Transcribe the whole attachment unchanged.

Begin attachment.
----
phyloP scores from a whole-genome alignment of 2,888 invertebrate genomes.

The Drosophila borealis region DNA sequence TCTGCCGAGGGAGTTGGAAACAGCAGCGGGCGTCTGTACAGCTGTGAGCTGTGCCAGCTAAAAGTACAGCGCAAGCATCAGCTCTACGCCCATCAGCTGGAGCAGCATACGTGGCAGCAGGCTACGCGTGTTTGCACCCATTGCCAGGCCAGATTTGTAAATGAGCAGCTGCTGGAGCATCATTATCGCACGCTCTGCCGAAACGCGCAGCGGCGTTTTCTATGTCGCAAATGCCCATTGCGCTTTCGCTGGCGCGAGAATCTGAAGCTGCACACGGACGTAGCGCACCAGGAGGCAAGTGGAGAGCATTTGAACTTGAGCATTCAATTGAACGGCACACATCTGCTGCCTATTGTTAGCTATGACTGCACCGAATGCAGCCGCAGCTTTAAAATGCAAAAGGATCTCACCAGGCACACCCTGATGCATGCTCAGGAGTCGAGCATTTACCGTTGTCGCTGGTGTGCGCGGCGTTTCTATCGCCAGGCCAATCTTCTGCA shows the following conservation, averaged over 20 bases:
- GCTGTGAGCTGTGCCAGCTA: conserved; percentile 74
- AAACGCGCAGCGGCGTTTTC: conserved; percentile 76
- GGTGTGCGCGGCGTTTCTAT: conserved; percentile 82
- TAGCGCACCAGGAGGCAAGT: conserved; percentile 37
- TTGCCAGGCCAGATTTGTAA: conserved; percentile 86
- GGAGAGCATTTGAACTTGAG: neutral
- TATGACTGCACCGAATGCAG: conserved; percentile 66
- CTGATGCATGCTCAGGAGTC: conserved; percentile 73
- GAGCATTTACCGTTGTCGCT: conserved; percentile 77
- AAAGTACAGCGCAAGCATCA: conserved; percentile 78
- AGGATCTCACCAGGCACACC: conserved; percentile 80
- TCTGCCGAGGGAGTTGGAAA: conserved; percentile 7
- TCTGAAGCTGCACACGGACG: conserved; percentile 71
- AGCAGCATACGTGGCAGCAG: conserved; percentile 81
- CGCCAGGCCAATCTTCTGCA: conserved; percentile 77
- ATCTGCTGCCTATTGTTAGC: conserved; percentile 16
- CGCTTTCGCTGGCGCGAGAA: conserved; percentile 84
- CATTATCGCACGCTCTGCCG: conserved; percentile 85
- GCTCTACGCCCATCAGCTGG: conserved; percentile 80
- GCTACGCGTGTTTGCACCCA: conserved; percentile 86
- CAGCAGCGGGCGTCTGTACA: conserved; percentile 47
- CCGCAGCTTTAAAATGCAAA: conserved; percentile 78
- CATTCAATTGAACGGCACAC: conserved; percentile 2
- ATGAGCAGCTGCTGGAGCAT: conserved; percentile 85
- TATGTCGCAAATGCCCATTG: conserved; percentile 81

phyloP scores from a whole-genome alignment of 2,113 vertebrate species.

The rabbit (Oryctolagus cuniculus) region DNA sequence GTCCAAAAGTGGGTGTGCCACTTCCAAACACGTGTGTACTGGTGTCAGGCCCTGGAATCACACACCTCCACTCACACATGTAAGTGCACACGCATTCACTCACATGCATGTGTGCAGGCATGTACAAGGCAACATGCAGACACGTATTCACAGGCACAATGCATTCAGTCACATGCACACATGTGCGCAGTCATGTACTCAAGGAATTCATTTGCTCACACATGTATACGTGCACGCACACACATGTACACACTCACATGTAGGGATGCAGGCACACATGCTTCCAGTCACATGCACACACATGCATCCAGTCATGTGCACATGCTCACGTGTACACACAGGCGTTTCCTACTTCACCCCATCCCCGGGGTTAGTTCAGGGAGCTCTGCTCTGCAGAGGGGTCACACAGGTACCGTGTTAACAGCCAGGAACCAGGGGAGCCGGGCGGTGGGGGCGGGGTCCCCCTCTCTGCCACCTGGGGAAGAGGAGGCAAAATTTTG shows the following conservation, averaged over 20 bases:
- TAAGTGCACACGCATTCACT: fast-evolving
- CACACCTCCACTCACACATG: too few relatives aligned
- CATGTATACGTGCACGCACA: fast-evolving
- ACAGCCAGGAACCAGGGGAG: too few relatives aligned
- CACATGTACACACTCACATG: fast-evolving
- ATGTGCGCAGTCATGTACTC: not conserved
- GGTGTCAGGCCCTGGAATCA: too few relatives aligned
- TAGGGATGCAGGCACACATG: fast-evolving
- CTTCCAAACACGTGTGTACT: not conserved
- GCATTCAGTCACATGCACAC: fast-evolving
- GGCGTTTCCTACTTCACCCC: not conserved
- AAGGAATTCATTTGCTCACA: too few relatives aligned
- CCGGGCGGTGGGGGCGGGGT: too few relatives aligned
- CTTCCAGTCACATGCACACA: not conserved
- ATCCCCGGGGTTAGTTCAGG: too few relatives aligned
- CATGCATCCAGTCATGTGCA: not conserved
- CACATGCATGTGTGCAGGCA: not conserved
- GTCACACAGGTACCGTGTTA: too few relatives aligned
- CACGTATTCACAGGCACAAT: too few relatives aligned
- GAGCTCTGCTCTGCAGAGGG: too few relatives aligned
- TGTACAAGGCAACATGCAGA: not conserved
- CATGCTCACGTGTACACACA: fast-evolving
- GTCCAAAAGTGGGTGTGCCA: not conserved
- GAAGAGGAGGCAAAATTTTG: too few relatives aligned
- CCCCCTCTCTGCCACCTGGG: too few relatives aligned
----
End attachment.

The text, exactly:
phyloP scores from a whole-genome alignment of 2,888 invertebrate genomes.

The Drosophila borealis region DNA sequence TCTGCCGAGGGAGTTGGAAACAGCAGCGGGCGTCTGTACAGCTGTGAGCTGTGCCAGCTAAAAGTACAGCGCAAGCATCAGCTCTACGCCCATCAGCTGGAGCAGCATACGTGGCAGCAGGCTACGCGTGTTTGCACCCATTGCCAGGCCAGATTTGTAAATGAGCAGCTGCTGGAGCATCATTATCGCACGCTCTGCCGAAACGCGCAGCGGCGTTTTCTATGTCGCAAATGCCCATTGCGCTTTCGCTGGCGCGAGAATCTGAAGCTGCACACGGACGTAGCGCACCAGGAGGCAAGTGGAGAGCATTTGAACTTGAGCATTCAATTGAACGGCACACATCTGCTGCCTATTGTTAGCTATGACTGCACCGAATGCAGCCGCAGCTTTAAAATGCAAAAGGATCTCACCAGGCACACCCTGATGCATGCTCAGGAGTCGAGCATTTACCGTTGTCGCTGGTGTGCGCGGCGTTTCTATCGCCAGGCCAATCTTCTGCA shows the following conservation, averaged over 20 bases:
- GCTGTGAGCTGTGCCAGCTA: conserved; percentile 74
- AAACGCGCAGCGGCGTTTTC: conserved; percentile 76
- GGTGTGCGCGGCGTTTCTAT: conserved; percentile 82
- TAGCGCACCAGGAGGCAAGT: conserved; percentile 37
- TTGCCAGGCCAGATTTGTAA: conserved; percentile 86
- GGAGAGCATTTGAACTTGAG: neutral
- TATGACTGCACCGAATGCAG: conserved; percentile 66
- CTGATGCATGCTCAGGAGTC: conserved; percentile 73
- GAGCATTTACCGTTGTCGCT: conserved; percentile 77
- AAAGTACAGCGCAAGCATCA: conserved; percentile 78
- AGGATCTCACCAGGCACACC: conserved; percentile 80
- TCTGCCGAGGGAGTTGGAAA: conserved; percentile 7
- TCTGAAGCTGCACACGGACG: conserved; percentile 71
- AGCAGCATACGTGGCAGCAG: conserved; percentile 81
- CGCCAGGCCAATCTTCTGCA: conserved; percentile 77
- ATCTGCTGCCTATTGTTAGC: conserved; percentile 16
- CGCTTTCGCTGGCGCGAGAA: conserved; percentile 84
- CATTATCGCACGCTCTGCCG: conserved; percentile 85
- GCTCTACGCCCATCAGCTGG: conserved; percentile 80
- GCTACGCGTGTTTGCACCCA: conserved; percentile 86
- CAGCAGCGGGCGTCTGTACA: conserved; percentile 47
- CCGCAGCTTTAAAATGCAAA: conserved; percentile 78
- CATTCAATTGAACGGCACAC: conserved; percentile 2
- ATGAGCAGCTGCTGGAGCAT: conserved; percentile 85
- TATGTCGCAAATGCCCATTG: conserved; percentile 81

phyloP scores from a whole-genome alignment of 2,113 vertebrate species.

The rabbit (Oryctolagus cuniculus) region DNA sequence GTCCAAAAGTGGGTGTGCCACTTCCAAACACGTGTGTACTGGTGTCAGGCCCTGGAATCACACACCTCCACTCACACATGTAAGTGCACACGCATTCACTCACATGCATGTGTGCAGGCATGTACAAGGCAACATGCAGACACGTATTCACAGGCACAATGCATTCAGTCACATGCACACATGTGCGCAGTCATGTACTCAAGGAATTCATTTGCTCACACATGTATACGTGCACGCACACACATGTACACACTCACATGTAGGGATGCAGGCACACATGCTTCCAGTCACATGCACACACATGCATCCAGTCATGTGCACATGCTCACGTGTACACACAGGCGTTTCCTACTTCACCCCATCCCCGGGGTTAGTTCAGGGAGCTCTGCTCTGCAGAGGGGTCACACAGGTACCGTGTTAACAGCCAGGAACCAGGGGAGCCGGGCGGTGGGGGCGGGGTCCCCCTCTCTGCCACCTGGGGAAGAGGAGGCAAAATTTTG shows the following conservation, averaged over 20 bases:
- TAAGTGCACACGCATTCACT: fast-evolving
- CACACCTCCACTCACACATG: too few relatives aligned
- CATGTATACGTGCACGCACA: fast-evolving
- ACAGCCAGGAACCAGGGGAG: too few relatives aligned
- CACATGTACACACTCACATG: fast-evolving
- ATGTGCGCAGTCATGTACTC: not conserved
- GGTGTCAGGCCCTGGAATCA: too few relatives aligned
- TAGGGATGCAGGCACACATG: fast-evolving
- CTTCCAAACACGTGTGTACT: not conserved
- GCATTCAGTCACATGCACAC: fast-evolving
- GGCGTTTCCTACTTCACCCC: not conserved
- AAGGAATTCATTTGCTCACA: too few relatives aligned
- CCGGGCGGTGGGGGCGGGGT: too few relatives aligned
- CTTCCAGTCACATGCACACA: not conserved
- ATCCCCGGGGTTAGTTCAGG: too few relatives aligned
- CATGCATCCAGTCATGTGCA: not conserved
- CACATGCATGTGTGCAGGCA: not conserved
- GTCACACAGGTACCGTGTTA: too few relatives aligned
- CACGTATTCACAGGCACAAT: too few relatives aligned
- GAGCTCTGCTCTGCAGAGGG: too few relatives aligned
- TGTACAAGGCAACATGCAGA: not conserved
- CATGCTCACGTGTACACACA: fast-evolving
- GTCCAAAAGTGGGTGTGCCA: not conserved
- GAAGAGGAGGCAAAATTTTG: too few relatives aligned
- CCCCCTCTCTGCCACCTGGG: too few relatives aligned